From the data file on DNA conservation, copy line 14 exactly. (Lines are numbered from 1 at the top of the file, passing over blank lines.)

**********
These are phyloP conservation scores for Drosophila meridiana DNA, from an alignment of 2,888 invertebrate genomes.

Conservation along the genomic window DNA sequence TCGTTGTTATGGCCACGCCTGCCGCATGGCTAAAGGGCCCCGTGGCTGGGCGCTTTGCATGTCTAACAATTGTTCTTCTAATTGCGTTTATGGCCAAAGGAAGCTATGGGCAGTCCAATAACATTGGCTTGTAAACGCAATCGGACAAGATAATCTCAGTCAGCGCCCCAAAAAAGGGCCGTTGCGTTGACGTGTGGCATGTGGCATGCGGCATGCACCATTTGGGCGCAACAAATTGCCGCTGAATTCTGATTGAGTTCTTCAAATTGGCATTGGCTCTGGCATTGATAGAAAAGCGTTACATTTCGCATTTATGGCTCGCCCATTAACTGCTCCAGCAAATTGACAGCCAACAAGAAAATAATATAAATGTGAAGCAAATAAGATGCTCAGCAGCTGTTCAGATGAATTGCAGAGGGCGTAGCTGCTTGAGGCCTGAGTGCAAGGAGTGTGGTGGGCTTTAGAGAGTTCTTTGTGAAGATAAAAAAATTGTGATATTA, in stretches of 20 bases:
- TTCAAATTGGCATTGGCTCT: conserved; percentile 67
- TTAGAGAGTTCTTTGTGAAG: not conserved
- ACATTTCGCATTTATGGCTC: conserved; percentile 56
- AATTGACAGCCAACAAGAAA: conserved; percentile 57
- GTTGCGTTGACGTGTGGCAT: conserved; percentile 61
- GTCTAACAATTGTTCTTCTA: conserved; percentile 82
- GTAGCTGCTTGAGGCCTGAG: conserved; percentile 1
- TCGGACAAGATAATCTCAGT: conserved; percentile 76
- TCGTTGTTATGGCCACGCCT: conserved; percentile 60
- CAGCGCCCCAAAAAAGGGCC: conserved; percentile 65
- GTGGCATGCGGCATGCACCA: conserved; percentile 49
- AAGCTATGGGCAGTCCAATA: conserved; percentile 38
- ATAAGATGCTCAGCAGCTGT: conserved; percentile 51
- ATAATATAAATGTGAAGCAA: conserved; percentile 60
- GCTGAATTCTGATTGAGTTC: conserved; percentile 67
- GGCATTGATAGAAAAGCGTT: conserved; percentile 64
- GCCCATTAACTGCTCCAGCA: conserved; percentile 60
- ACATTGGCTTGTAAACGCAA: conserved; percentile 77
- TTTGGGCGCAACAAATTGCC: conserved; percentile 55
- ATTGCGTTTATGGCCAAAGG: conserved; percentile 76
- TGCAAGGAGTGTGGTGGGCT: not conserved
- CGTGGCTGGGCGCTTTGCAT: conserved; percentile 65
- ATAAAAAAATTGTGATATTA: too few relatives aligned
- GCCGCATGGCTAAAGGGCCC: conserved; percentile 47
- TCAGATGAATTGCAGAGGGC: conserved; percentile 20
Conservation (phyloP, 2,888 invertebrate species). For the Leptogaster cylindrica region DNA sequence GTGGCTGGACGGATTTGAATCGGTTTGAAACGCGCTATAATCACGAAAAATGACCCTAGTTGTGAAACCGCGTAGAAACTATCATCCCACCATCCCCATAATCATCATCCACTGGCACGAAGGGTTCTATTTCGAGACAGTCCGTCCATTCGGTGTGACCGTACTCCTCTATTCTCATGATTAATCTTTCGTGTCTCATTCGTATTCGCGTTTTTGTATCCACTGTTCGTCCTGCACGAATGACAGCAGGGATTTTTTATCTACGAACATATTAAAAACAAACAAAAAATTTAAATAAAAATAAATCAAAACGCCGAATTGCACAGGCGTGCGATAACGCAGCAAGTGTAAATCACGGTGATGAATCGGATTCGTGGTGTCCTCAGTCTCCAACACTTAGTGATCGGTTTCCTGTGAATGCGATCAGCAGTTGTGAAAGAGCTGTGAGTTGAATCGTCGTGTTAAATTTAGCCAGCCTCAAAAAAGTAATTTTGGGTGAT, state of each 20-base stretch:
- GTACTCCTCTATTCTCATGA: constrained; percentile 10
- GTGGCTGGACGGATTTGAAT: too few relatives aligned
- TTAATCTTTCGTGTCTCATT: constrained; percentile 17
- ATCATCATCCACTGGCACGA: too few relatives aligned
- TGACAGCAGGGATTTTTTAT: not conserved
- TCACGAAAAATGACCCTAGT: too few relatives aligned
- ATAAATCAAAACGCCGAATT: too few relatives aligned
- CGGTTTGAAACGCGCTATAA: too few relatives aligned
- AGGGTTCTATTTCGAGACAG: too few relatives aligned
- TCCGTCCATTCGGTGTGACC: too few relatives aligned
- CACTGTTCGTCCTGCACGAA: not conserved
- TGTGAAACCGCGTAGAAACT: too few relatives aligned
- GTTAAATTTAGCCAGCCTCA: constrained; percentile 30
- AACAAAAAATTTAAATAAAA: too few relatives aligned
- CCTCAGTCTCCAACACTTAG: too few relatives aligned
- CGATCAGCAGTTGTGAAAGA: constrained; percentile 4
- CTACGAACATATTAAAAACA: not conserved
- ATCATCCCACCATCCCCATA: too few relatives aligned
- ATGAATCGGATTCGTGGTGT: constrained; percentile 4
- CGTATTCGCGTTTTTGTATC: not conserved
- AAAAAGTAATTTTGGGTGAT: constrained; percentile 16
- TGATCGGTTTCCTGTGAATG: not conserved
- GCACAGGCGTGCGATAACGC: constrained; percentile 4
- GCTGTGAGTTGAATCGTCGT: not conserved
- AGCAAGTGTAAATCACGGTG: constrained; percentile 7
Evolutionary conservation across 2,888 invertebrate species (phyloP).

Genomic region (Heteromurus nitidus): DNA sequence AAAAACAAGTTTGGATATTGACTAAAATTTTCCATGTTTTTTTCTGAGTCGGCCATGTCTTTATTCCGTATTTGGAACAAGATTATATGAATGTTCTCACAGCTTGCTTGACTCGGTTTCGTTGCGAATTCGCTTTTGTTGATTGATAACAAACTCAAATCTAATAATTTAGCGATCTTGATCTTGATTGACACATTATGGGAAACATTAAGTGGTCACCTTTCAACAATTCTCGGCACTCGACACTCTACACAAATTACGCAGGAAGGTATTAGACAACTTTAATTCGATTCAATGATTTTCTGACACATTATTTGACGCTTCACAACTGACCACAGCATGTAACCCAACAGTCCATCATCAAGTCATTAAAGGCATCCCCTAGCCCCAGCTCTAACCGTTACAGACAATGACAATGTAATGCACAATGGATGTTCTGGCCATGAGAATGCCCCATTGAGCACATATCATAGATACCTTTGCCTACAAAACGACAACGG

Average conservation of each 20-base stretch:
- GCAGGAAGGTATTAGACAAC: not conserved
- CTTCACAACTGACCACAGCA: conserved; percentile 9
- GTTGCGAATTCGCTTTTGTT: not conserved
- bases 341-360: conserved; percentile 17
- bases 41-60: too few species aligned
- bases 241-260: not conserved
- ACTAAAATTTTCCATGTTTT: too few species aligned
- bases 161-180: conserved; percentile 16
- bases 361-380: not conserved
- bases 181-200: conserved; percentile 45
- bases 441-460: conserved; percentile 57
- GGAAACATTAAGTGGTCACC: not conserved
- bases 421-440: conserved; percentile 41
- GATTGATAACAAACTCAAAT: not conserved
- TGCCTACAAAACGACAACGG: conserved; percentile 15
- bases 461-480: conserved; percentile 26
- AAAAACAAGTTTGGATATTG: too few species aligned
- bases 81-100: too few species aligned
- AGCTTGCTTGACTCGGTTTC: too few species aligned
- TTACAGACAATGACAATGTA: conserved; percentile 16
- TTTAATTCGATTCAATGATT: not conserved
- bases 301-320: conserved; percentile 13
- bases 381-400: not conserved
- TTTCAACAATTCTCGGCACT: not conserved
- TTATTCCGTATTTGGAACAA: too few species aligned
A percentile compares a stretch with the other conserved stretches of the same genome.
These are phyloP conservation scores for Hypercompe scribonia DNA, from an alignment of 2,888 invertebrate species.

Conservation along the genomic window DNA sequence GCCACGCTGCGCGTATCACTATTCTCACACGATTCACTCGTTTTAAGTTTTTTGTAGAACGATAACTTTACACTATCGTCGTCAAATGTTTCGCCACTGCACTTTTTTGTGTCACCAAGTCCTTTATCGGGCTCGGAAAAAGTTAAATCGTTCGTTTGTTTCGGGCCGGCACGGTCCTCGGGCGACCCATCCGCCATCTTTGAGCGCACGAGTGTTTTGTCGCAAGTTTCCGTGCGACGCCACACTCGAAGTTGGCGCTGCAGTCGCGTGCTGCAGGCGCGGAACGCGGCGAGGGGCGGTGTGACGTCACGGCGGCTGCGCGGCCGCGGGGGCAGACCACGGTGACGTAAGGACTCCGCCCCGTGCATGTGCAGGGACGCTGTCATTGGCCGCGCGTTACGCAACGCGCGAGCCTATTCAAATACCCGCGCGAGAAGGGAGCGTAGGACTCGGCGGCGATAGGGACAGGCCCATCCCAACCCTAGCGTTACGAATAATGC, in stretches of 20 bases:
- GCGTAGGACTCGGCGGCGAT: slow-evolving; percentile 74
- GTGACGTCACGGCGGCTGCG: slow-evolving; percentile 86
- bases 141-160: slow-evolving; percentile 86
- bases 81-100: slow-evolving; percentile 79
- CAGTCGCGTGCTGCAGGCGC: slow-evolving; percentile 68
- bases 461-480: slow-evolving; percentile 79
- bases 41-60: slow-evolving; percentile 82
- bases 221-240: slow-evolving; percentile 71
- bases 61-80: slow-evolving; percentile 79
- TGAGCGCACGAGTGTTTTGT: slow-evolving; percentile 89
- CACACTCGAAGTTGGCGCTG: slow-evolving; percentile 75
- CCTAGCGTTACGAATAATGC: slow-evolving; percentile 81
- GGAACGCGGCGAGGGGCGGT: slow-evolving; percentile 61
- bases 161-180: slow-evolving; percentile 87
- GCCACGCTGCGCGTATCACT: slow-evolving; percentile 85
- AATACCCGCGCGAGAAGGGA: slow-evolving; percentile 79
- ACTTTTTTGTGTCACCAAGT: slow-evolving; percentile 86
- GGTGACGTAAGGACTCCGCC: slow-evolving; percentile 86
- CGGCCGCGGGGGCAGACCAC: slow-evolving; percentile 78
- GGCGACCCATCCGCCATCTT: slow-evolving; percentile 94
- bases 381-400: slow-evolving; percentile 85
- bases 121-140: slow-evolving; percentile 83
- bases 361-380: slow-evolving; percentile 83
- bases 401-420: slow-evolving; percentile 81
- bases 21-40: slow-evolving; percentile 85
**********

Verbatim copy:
- AAGCTATGGGCAGTCCAATA: conserved; percentile 38